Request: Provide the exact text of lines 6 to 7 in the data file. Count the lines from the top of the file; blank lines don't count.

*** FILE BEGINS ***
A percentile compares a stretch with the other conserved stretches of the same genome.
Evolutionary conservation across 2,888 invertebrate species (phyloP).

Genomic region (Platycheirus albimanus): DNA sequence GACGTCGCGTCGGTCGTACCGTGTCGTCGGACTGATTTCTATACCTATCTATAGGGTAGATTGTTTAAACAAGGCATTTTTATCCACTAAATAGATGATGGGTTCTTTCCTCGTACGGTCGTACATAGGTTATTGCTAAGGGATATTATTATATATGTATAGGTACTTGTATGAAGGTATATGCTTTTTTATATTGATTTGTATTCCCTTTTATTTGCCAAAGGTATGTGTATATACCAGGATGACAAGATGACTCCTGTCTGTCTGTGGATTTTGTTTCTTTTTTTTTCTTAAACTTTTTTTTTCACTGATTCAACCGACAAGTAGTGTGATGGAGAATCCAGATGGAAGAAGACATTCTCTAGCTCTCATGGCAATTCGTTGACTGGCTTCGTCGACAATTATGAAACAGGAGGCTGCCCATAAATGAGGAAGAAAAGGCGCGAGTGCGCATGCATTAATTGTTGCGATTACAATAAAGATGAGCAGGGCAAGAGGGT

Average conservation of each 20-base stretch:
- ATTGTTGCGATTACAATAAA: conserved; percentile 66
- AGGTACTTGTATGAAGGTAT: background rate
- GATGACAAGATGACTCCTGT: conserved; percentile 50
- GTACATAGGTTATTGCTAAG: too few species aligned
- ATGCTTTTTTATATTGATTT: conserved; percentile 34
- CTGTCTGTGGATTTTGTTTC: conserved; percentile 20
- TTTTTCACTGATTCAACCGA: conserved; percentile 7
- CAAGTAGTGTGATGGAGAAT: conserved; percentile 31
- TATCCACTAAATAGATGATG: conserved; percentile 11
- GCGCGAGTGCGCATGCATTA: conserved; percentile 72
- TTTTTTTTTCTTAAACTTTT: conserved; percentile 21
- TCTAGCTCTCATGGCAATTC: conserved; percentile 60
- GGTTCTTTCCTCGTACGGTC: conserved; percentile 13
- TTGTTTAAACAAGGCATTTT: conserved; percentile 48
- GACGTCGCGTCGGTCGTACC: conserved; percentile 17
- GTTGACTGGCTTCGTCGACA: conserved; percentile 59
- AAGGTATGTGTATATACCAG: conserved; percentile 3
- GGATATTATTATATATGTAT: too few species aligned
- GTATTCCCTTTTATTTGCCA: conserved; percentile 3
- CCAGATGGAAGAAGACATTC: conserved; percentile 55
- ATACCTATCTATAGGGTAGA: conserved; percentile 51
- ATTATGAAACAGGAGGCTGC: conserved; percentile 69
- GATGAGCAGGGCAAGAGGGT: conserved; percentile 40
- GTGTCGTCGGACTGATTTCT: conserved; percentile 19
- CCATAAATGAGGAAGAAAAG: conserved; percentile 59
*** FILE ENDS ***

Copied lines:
- AGGTACTTGTATGAAGGTAT: background rate
- GATGACAAGATGACTCCTGT: conserved; percentile 50